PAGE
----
What to do if your partner refuses to see a doctor
By Barbara Pierce
“Many men go to the doctor for the first time in their 40s — on a stretcher with a heart attack,” says Ridwan Shabsigh online.
“Ben, my 43-year-old husband, and I have been together for 11 years. In all this time, he’s never once gone to the doctor. I’ve nagged, I’ve pleaded and I’ve joked. He says he’s perfectly healthy and it isn’t necessary. But both of his parents died young. What can I do?” writes Mara to Lisa Kogan in O magazine.
“Most guys won’t be heading to the doctor any time soon,” said Michael Myers, “even when they feel lousy. A manly man sucks up the pain.”
As a woman, it’s obvious to you that your partner needs to see a doctor. But, he refuses to go. It’s frustrating and worrisome when a partner does not take care of his or her health needs.
“Also, there’s one group of men that won’t get any kind of treatment: men who are physicians,” Myers added. “Imagine what it must be like to go from being the trusted, knowledgeable caregiver to being the one in need of care. No one actually likes being a patient, of course, but resistance on the part of physicians — especially male physicians — is much greater.”
Michael Myers, professor of psychiatry at SUNY-Downstate Medical Center, and author of “Why Physicians Die by Suicide,” spoke about the resistance of many men to see a doctor.
“If anything is wrong, men, in general, delay going to see a doctor. A little watchful waiting is OK. But if it isn’t going away, they do need to see someone for help,” Myers said.
It has a lot to do with being a male. The more manly he feels, the less likely he is to seek medical care. It’s a sign of weakness. They take better care of their cars than themselves.
Reasons men gave for why they will not see a doctor in a recent survey: They were too busy, or afraid of what they might find out, or uncomfortable with prostate and rectal exams.
Other things that keep men away: they rationalize that the problem will go away, deny anything is wrong, are embarrassed about the condition, don’t want to spend the money, or dislike the whole medical experience.
As a psychiatrist, Myers finds men with emotional- mental health issues stay away from him because of the stigma related to getting help for these issues.
Myers said: “I often get a phone call; she says ‘I’m married to a doctor. He won’t come to see you.’ Then she lists all the things wrong with him, like he seems depressed all the time; he doesn’t want to do the things he used to like to do; he talks about feeling hopeless and helpless. Then she might add: ‘His mother killed herself.’ Yes, she has real reason to be concerned. He has all the warning signs of suicide.”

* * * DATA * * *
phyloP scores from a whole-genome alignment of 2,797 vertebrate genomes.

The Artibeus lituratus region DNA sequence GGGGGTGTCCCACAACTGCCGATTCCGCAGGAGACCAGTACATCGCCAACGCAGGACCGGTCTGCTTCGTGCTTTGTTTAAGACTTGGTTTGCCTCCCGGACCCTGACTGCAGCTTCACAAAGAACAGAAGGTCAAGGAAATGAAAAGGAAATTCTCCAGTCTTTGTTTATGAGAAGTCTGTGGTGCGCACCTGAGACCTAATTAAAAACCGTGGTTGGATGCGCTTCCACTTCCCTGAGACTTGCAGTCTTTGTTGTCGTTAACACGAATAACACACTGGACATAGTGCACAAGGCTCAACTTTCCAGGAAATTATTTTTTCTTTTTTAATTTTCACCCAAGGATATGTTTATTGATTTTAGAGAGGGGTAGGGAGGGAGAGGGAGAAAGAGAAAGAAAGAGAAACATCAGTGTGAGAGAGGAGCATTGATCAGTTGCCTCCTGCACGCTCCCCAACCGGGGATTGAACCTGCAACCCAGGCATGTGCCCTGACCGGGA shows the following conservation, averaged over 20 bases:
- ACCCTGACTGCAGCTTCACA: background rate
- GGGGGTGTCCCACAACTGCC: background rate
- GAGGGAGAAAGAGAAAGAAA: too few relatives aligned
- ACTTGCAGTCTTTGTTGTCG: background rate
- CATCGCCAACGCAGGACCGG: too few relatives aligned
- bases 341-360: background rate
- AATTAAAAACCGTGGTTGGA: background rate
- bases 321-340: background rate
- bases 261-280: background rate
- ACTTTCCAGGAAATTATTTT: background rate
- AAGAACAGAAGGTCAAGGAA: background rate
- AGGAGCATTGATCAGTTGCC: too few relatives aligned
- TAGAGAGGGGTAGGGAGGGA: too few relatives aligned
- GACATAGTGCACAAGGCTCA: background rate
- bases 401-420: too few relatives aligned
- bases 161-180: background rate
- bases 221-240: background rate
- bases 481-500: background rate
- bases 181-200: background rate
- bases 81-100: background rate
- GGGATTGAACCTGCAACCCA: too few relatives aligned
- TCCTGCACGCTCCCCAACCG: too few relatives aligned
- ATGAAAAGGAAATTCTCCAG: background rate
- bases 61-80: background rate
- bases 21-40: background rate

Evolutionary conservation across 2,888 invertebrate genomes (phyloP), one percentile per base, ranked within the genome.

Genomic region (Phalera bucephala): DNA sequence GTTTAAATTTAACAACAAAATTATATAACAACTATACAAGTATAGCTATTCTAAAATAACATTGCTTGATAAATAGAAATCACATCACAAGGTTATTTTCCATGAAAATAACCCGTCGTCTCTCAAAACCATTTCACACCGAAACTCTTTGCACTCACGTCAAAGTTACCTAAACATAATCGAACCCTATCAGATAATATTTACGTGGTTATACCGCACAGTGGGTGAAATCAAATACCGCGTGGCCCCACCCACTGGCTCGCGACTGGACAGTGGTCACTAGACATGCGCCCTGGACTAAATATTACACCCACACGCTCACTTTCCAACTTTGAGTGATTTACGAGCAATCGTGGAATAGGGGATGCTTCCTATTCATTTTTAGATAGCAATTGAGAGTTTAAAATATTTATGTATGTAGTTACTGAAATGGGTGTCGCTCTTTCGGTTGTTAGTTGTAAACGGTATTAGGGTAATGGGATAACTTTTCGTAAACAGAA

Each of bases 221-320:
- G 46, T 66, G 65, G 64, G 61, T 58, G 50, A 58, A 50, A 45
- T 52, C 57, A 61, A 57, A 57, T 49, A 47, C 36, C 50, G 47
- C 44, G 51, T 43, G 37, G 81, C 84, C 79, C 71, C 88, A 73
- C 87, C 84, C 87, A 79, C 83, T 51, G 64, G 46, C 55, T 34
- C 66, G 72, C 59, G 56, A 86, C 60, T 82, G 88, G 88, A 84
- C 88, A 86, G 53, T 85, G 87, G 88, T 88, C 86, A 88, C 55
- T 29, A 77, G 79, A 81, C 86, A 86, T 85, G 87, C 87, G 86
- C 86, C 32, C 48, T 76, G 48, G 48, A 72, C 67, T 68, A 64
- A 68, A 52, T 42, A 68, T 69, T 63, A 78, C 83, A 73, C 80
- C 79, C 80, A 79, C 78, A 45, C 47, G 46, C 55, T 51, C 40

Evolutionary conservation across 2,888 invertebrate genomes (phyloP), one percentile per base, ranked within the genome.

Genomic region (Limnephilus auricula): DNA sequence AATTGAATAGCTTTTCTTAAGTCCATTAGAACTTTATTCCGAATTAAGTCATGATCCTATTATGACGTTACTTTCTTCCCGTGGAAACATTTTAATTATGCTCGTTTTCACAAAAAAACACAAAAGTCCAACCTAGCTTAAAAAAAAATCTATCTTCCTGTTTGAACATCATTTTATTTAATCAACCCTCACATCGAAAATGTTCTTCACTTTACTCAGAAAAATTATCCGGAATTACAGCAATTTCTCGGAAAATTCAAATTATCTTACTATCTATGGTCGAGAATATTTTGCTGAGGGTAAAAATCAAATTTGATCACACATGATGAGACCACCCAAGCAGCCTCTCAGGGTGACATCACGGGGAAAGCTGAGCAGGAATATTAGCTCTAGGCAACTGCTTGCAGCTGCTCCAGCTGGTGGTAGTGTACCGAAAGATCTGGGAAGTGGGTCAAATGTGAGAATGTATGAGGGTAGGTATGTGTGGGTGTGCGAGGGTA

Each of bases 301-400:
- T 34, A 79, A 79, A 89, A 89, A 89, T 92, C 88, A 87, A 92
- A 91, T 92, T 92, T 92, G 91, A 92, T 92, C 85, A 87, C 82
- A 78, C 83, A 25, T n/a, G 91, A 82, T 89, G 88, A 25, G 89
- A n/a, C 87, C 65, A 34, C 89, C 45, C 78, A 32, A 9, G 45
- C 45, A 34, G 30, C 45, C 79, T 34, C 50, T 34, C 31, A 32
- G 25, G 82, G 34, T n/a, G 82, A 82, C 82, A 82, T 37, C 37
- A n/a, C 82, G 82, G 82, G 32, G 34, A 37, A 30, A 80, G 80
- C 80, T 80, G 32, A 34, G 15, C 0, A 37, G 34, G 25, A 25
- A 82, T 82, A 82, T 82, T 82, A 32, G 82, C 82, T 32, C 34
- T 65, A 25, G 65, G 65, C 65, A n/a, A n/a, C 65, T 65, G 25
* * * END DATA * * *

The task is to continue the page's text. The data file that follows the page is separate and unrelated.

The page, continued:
Though most physicians won’t do this, Myers reaches out to the person who needs to come in for help. “I save lives by doing this,” he said.
Most people appreciate his call. They’re usually overwhelmed and embarrassed. Once they come in and meet with him, things usually start improving for them.
“Often the woman must encourage the male, take him, go with him,” he advised.
“Do not nag. Do not plead. Do not joke,” is what Lisa Kogan recommends in O Magazine. “Simply find him a good doctor and schedule an appointment. When the time comes, calmly announce that the two of you will be getting him a checkup. Make it clear that there’s no reason to argue, as that is not an option. Explain that whether or not he wants to go isn’t even relevant. Because it’s not about what he wants, it’s about what his family needs. He chose to have a wife and two kids; he therefore has an obligation to take care of himself, if not for him, then for you.”
Other experts recommend: Tell your partner you are worried. Talk about your fear; talk about your own feelings about his refusal of help has on you. Tell him or her this is because of your love.
Offer to go with him or her. You probably need to locate a health professional and schedule an appointment.
If you believe his refusal to seek medical or psychological care is life threatening, get professional help to get him the help that is needed.
Do not continue to nag. Do not continue to have endless arguments about this issue. Do not manipulate your spouse into getting help. Do not threaten to leave unless you really mean it.
If he still refuses to see a doctor, unfortunately, there may not be much else you can do. It boils down to personal responsibility.